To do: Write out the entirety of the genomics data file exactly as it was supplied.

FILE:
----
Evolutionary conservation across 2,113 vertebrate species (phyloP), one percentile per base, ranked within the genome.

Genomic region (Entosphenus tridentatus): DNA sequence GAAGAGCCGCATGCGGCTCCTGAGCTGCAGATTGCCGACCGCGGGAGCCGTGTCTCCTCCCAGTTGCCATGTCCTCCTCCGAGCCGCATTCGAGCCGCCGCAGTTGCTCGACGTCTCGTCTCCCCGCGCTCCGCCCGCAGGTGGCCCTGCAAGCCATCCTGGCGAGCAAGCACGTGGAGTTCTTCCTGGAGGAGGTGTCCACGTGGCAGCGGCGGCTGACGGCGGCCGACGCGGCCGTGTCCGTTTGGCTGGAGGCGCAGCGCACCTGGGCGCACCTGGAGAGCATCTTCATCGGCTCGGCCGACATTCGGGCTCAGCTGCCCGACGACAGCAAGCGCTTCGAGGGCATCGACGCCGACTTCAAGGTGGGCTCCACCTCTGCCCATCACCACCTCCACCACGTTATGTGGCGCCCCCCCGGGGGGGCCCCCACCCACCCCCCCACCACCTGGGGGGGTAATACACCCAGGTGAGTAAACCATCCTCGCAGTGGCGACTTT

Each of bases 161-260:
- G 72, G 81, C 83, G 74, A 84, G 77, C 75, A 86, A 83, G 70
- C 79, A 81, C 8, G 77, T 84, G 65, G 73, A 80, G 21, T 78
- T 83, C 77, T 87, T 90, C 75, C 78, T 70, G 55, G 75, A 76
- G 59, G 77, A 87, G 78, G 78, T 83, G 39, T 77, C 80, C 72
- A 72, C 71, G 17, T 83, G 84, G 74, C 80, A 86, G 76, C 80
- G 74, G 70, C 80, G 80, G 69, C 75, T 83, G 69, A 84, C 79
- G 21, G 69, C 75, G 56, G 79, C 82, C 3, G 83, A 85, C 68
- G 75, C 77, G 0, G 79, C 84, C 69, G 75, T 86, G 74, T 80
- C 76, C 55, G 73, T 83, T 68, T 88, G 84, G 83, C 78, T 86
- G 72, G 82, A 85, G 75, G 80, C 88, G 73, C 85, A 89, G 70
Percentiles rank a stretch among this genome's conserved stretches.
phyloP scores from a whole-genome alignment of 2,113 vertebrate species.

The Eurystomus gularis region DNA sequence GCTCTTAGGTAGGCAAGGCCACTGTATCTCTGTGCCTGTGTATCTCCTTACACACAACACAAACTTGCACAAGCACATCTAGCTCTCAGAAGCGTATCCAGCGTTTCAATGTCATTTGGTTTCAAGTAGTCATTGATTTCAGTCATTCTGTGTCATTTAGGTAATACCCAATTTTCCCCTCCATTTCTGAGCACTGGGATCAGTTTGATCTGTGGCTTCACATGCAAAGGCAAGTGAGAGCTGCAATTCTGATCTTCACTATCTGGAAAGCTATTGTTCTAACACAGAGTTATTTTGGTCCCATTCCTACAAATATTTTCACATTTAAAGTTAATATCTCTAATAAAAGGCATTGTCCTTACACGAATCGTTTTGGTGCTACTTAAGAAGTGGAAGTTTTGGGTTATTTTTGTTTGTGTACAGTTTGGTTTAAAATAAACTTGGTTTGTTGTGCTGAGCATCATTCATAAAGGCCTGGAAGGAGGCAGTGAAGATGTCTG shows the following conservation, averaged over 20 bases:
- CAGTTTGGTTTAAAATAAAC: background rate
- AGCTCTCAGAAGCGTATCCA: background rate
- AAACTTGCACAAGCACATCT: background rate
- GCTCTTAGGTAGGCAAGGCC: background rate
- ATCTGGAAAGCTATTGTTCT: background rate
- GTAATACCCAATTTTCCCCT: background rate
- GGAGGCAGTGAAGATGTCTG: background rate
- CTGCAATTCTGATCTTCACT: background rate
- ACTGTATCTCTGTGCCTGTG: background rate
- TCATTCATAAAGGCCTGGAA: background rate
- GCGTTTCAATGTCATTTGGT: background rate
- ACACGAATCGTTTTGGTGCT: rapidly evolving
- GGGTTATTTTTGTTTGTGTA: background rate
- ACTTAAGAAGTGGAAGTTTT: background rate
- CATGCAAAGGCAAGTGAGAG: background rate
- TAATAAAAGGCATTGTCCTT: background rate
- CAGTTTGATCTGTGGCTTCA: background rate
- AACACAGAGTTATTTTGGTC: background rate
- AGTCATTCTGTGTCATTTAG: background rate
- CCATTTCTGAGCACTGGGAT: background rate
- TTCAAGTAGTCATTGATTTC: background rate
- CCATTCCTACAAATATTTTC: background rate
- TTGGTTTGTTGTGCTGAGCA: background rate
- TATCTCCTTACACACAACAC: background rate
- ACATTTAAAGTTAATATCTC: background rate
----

Evolutionary conservation across 2,113 vertebrate species (phyloP), one percentile per base, ranked within the genome.

Genomic region (Entosphenus tridentatus): DNA sequence GAAGAGCCGCATGCGGCTCCTGAGCTGCAGATTGCCGACCGCGGGAGCCGTGTCTCCTCCCAGTTGCCATGTCCTCCTCCGAGCCGCATTCGAGCCGCCGCAGTTGCTCGACGTCTCGTCTCCCCGCGCTCCGCCCGCAGGTGGCCCTGCAAGCCATCCTGGCGAGCAAGCACGTGGAGTTCTTCCTGGAGGAGGTGTCCACGTGGCAGCGGCGGCTGACGGCGGCCGACGCGGCCGTGTCCGTTTGGCTGGAGGCGCAGCGCACCTGGGCGCACCTGGAGAGCATCTTCATCGGCTCGGCCGACATTCGGGCTCAGCTGCCCGACGACAGCAAGCGCTTCGAGGGCATCGACGCCGACTTCAAGGTGGGCTCCACCTCTGCCCATCACCACCTCCACCACGTTATGTGGCGCCCCCCCGGGGGGGCCCCCACCCACCCCCCCACCACCTGGGGGGGTAATACACCCAGGTGAGTAAACCATCCTCGCAGTGGCGACTTT

Each of bases 161-260:
- G 72, G 81, C 83, G 74, A 84, G 77, C 75, A 86, A 83, G 70
- C 79, A 81, C 8, G 77, T 84, G 65, G 73, A 80, G 21, T 78
- T 83, C 77, T 87, T 90, C 75, C 78, T 70, G 55, G 75, A 76
- G 59, G 77, A 87, G 78, G 78, T 83, G 39, T 77, C 80, C 72
- A 72, C 71, G 17, T 83, G 84, G 74, C 80, A 86, G 76, C 80
- G 74, G 70, C 80, G 80, G 69, C 75, T 83, G 69, A 84, C 79
- G 21, G 69, C 75, G 56, G 79, C 82, C 3, G 83, A 85, C 68
- G 75, C 77, G 0, G 79, C 84, C 69, G 75, T 86, G 74, T 80
- C 76, C 55, G 73, T 83, T 68, T 88, G 84, G 83, C 78, T 86
- G 72, G 82, A 85, G 75, G 80, C 88, G 73, C 85, A 89, G 70
Percentiles rank a stretch among this genome's conserved stretches.
phyloP scores from a whole-genome alignment of 2,113 vertebrate species.

The Eurystomus gularis region DNA sequence GCTCTTAGGTAGGCAAGGCCACTGTATCTCTGTGCCTGTGTATCTCCTTACACACAACACAAACTTGCACAAGCACATCTAGCTCTCAGAAGCGTATCCAGCGTTTCAATGTCATTTGGTTTCAAGTAGTCATTGATTTCAGTCATTCTGTGTCATTTAGGTAATACCCAATTTTCCCCTCCATTTCTGAGCACTGGGATCAGTTTGATCTGTGGCTTCACATGCAAAGGCAAGTGAGAGCTGCAATTCTGATCTTCACTATCTGGAAAGCTATTGTTCTAACACAGAGTTATTTTGGTCCCATTCCTACAAATATTTTCACATTTAAAGTTAATATCTCTAATAAAAGGCATTGTCCTTACACGAATCGTTTTGGTGCTACTTAAGAAGTGGAAGTTTTGGGTTATTTTTGTTTGTGTACAGTTTGGTTTAAAATAAACTTGGTTTGTTGTGCTGAGCATCATTCATAAAGGCCTGGAAGGAGGCAGTGAAGATGTCTG shows the following conservation, averaged over 20 bases:
- CAGTTTGGTTTAAAATAAAC: background rate
- AGCTCTCAGAAGCGTATCCA: background rate
- AAACTTGCACAAGCACATCT: background rate
- GCTCTTAGGTAGGCAAGGCC: background rate
- ATCTGGAAAGCTATTGTTCT: background rate
- GTAATACCCAATTTTCCCCT: background rate
- GGAGGCAGTGAAGATGTCTG: background rate
- CTGCAATTCTGATCTTCACT: background rate
- ACTGTATCTCTGTGCCTGTG: background rate
- TCATTCATAAAGGCCTGGAA: background rate
- GCGTTTCAATGTCATTTGGT: background rate
- ACACGAATCGTTTTGGTGCT: rapidly evolving
- GGGTTATTTTTGTTTGTGTA: background rate
- ACTTAAGAAGTGGAAGTTTT: background rate
- CATGCAAAGGCAAGTGAGAG: background rate
- TAATAAAAGGCATTGTCCTT: background rate
- CAGTTTGATCTGTGGCTTCA: background rate
- AACACAGAGTTATTTTGGTC: background rate
- AGTCATTCTGTGTCATTTAG: background rate
- CCATTTCTGAGCACTGGGAT: background rate
- TTCAAGTAGTCATTGATTTC: background rate
- CCATTCCTACAAATATTTTC: background rate
- TTGGTTTGTTGTGCTGAGCA: background rate
- TATCTCCTTACACACAACAC: background rate
- ACATTTAAAGTTAATATCTC: background rate